What Can I Do if My Insurance Company Refuses to Cover My Medical Treatment? [SPONSORED]
We’ve partnered with the law firm of Szaferman, Lakind, Blumstein & Blader, P.C. to offer advice on what you should do if your insurance company refuses to cover your medical treatment.
When you or your doctor request coverage for a treatment or a medication approval of either remedy is not necessarily automatic. The insurance company has the option to review the proposed treatment and deny coverage for a host of reasons. While your doctor knows your condition best, on many occasions, it is a doctor employed by the health insurance company who has never met you, who makes the final decision on which treatments are covered by your health insurance company. Patients who are seeking experimental treatments, or even treatments that are no longer classified as experimental but perhaps still considered novel, face an especially difficult battle.
While insurance companies would obviously prefer that you do not appeal their decisions to deny coverage, under the law you have the right to have your insurance company re-evaluate its initial determination to deny coverage of a particular treatment or medication. Furthermore, in the State of New Jersey, depending on the type of health insurance plan you participate in, you may even be entitled to have an independent State Board review your insurance company’s determination.
Relying on this internal review process has many benefits, including:
- The insurance company cannot charge you for undertaking this internal appeal.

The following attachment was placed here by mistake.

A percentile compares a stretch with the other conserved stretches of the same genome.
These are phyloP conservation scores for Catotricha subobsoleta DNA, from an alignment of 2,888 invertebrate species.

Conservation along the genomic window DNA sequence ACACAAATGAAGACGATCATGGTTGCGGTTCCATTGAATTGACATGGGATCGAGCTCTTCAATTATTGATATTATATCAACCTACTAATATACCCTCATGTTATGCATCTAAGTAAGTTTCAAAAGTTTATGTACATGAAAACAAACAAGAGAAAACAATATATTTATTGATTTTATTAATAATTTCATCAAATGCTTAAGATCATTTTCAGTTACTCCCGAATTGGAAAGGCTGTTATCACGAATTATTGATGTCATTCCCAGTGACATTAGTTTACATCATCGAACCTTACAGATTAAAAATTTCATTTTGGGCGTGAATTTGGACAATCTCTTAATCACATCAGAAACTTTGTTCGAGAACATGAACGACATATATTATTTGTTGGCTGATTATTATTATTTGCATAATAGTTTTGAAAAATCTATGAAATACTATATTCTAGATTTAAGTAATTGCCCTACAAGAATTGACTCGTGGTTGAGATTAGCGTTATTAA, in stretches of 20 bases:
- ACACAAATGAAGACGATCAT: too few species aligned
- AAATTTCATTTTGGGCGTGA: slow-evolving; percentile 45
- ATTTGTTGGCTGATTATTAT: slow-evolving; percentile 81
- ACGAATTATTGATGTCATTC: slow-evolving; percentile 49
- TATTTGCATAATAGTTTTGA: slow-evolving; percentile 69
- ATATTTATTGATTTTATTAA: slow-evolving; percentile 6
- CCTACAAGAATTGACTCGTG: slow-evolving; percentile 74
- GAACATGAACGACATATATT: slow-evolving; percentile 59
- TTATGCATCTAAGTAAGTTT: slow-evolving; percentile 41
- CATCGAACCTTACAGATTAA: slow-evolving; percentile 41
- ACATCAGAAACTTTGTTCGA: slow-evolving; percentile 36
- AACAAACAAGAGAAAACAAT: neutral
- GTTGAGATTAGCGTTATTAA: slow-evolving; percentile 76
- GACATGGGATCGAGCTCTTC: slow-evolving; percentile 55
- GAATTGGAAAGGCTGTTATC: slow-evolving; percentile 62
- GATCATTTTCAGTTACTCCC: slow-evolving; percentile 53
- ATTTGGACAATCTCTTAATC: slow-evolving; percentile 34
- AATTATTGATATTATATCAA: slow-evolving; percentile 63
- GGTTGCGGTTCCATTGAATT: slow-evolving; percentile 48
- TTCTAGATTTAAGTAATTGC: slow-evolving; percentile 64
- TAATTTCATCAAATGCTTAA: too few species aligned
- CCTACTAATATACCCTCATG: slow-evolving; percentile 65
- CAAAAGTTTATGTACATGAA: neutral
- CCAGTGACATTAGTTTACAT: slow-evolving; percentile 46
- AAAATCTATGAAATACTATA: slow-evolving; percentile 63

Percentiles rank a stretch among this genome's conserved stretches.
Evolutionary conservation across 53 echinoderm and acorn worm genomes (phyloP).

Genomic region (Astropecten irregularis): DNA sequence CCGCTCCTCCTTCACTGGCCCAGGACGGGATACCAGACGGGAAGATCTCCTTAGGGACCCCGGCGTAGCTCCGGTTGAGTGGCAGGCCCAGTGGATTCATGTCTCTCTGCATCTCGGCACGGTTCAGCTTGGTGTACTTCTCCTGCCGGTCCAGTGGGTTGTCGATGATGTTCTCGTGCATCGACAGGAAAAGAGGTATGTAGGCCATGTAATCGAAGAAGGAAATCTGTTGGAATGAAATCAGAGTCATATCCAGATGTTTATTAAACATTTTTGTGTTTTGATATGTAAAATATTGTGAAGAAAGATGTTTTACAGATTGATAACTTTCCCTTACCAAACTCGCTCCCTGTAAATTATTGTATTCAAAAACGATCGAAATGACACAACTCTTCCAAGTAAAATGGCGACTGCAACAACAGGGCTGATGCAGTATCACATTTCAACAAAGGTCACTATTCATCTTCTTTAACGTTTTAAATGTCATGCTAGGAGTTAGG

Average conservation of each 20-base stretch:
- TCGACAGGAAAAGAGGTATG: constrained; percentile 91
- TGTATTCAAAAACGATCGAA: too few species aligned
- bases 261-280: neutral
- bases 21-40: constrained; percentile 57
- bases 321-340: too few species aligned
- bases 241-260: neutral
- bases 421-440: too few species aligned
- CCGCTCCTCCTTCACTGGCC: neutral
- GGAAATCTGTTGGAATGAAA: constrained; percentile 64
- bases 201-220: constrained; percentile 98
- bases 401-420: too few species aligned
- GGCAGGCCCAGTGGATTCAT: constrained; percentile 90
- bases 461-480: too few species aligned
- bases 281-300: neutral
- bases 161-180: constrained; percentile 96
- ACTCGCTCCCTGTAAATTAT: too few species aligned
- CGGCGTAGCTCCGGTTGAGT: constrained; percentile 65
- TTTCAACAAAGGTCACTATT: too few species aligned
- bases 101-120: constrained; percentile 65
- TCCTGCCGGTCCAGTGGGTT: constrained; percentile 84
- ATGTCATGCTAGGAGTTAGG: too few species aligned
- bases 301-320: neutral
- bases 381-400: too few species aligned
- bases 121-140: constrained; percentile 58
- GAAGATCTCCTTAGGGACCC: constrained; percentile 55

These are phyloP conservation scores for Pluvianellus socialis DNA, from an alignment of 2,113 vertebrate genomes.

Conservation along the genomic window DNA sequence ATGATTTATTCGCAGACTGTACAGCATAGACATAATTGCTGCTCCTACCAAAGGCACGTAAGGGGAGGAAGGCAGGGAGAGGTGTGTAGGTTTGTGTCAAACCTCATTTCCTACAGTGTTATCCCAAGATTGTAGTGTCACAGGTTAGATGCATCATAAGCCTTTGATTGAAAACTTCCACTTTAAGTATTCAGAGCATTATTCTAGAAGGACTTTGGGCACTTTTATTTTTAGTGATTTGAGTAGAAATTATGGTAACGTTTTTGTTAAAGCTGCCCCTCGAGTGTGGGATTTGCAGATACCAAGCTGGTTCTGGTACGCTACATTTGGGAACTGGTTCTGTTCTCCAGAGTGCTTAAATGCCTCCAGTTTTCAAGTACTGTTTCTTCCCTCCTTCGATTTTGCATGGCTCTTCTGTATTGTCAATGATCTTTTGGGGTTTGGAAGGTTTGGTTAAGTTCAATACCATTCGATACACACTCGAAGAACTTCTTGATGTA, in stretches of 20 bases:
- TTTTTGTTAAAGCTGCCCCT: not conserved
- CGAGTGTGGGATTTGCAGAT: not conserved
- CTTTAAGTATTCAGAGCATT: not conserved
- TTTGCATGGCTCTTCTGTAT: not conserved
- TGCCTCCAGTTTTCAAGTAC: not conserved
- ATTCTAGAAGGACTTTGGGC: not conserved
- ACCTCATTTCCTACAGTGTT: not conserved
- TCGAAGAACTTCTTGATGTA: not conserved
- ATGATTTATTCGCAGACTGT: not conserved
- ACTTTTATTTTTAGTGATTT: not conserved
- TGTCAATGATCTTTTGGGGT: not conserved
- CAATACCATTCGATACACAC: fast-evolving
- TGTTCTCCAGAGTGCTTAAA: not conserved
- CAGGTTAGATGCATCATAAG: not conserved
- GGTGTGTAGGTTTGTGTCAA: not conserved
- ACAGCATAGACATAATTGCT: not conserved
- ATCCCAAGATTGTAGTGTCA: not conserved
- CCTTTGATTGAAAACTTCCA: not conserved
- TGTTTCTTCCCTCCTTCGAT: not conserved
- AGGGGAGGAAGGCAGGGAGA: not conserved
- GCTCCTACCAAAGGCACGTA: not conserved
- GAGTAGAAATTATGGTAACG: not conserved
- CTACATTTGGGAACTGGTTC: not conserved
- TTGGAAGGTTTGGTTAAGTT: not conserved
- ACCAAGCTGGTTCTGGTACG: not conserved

- Generally, the insurance company during the internal appeals process cannot introduce new evidence, meaning they have to support their position, which is now under greater scrutiny, with only the documents they relied upon to make their initial determination. As some insurance companies do not undertake the most diligent review during their initial determination, this can actually be a benefit for you, as it limits the evidence you would be required to refute.
- Your doctor is permitted to write a letter on your behalf as well as submit any reports he or she deems relevant to your condition during this internal review process.
- You are entitled to have a lawyer represent you in the internal appeals process. The attorney’s fees you should incur in this internal review process should be a fraction of what you would pay if you instead decided to take your insurance company to Court, and
- While litigation may take years to complete, this process can generally be completed in three months, and expedited if your condition warrants.
While success in any of these internal appeals process cannot be guaranteed, this information may help you if you are faced with a denial of coverage by your medical insurance company. If you are faced with this problem, make sure you are successfully represented in getting the health insurance coverage that you are entitled to and need.